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Chant Name:
Click to hear the pronunciation
Nou Paha (Yours perhaps)

First Line :
Click to hear the pronunciation
Nou paha e ka inoa

Content Categories :
Ali`i (chiefs, chiefesses)
Aloha (love)
Holoholona (animals)
Mo`olelo (legends and myths)
Nä Akua (gods and goddesses)
Nature
Pä`ani (games, pastimes, sport)
Pele `Ohana (volcano goddess and family)
Wahi Pana (legendary places)
Other

Chant Text (Hawaiian): Chant Text (English):
Nou paha e ka inoa
E ka`ika`iküana
A kau i ka nuku
E hapahapai a`e
E hapahapai a`e
A pä i ke kihi o Kïlauea

Ilaila ku`u kama o Kunuiäkea
E Pele e Pele e

He inoa no Pele
Yours perhaps this name
Which people are raising
With loud acclaim
Now raise it
Raise it on high
Till it reaches the innermost recesses of Kïlauea
Enshrined there is my beloved Kunuiäkea
O Pele O Pele

In the name of Pele

Source of Chant & Translation:
Nona Beamer Collection

Published Research Sources: 

Unwritten Literature of Hawai`i (Emerson)
- Chapter XXIV "The Hula Pele" references this chant near the chapter's end. Emerson explains this chant was used to offer a ceremonious welcome to the gods and is a mele inoa for Pele. Emerson's text is longer than the Beamer Collection version.

Hula: Historical Perspectives (Barrere/Puku`i/Kelly)
- Chapter "The Hula in Hawaiian Legends" has an extensive writeup on the "Pele & Hi`iaka" myth. While this chant is not specifically mentioned, the reader can still get a sense of the variety of chants associated with Pele and her family.

Hula Pahu volume 1 (Kaeppler)
- Page 183 ties "Nou Paha" to Vivienne Mader, who learned the chant from Nona Beamer as a Hula Pahu. Also referenced is Emerson's writeup of the chant in "Unwritten Literature" and the use of the chant in the Kanaka`ole tradition from Hilo.

Sacred Hula: The Historical Hula `Äla`apapa (Stillman)
- Chapter "Classifications", sub-chapter "Subject Matter: Mele Ali`i, Mele Ho`oheno, Mele Pana, Inoa no ke Akua, Inoa no Pele, Inoa no Hi`iaka, Mele Ma`i" discusses Pele chants in context of hula `äla`apapa. Chant is not specifically mentioned.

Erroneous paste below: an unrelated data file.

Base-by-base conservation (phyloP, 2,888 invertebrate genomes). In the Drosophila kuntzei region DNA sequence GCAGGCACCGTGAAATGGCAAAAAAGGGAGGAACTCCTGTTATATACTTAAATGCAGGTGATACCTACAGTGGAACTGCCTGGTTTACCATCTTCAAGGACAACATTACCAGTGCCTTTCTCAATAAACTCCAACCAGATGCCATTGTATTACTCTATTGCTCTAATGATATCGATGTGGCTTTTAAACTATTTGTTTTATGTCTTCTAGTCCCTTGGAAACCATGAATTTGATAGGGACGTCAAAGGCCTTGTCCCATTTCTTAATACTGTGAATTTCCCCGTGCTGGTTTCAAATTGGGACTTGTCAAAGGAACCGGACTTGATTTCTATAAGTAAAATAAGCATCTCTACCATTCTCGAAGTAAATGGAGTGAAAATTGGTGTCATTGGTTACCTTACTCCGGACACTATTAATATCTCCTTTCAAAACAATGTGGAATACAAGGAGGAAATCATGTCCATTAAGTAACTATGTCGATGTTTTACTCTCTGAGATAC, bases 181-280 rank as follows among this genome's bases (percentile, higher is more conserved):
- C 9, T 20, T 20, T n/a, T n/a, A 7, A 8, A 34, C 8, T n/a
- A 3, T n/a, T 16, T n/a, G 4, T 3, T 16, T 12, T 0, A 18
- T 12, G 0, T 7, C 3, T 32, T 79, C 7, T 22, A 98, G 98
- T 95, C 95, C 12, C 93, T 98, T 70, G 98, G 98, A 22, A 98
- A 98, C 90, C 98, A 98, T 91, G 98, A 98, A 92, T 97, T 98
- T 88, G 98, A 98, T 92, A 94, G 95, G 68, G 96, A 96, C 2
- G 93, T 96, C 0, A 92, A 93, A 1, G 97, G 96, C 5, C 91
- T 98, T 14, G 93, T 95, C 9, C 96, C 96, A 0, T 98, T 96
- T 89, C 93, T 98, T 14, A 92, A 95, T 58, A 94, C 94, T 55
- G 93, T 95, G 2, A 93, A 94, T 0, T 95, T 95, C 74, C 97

Nä Mele Hula volume 1 (Beamer)
- Pages 78-79 give background and Beamer's chant melody. In her hula tradition, it is considered 2 hula types: Hula Noho & Hula Pele. She notes her grandma Helen Desha Beamer used an ipu "flutter" for the introduction instead of a rhythmic beat.

Hawaiian Dictionary (Puku`i/Elbert)
- Definition #6 of "Pele" is "Volcano goddess."


Additional Notes :
Several of the published research sources note that this chant is thought to have been composed by long-deceased Kumu Hula Namakeelua.

Since much of the information on this chant comes from families with Hilo hula traditions, Kaeppler surmised (in Hula Pahu v.I) that the chant text may have originated in that area.

Please also consult Nathaniel Emerson's "Pele and Hi`iaka: A Myth from Hawai`i" book for in-depth research on Pele and her family.

Background on Chant :
This chant is in the general type or class of Hula Pele (dances for Pele) or Inoa no Pele (name chants for Pele). Fortunately, much has been written about it. Please see "Published Sources" section above for greater detail on where to find documented research on this chant. The Vivienne "Huapala" Mader Collection noted in several entries can be found at the Bishop Museum.

Please also consult the "Kupuna" section at bottom to read and hear what our elders have to share.

Visuals:
Halema`uma`u Crater, Kïlauea caldera, Volcano, Hawai`i


Related Hula Types
Hula Pele (Dance for Pele and family)
 

Related Implements/Instruments
None  

Related Küpuna
Beamer, Nona Kapuailohiamanonokalani Desha
 

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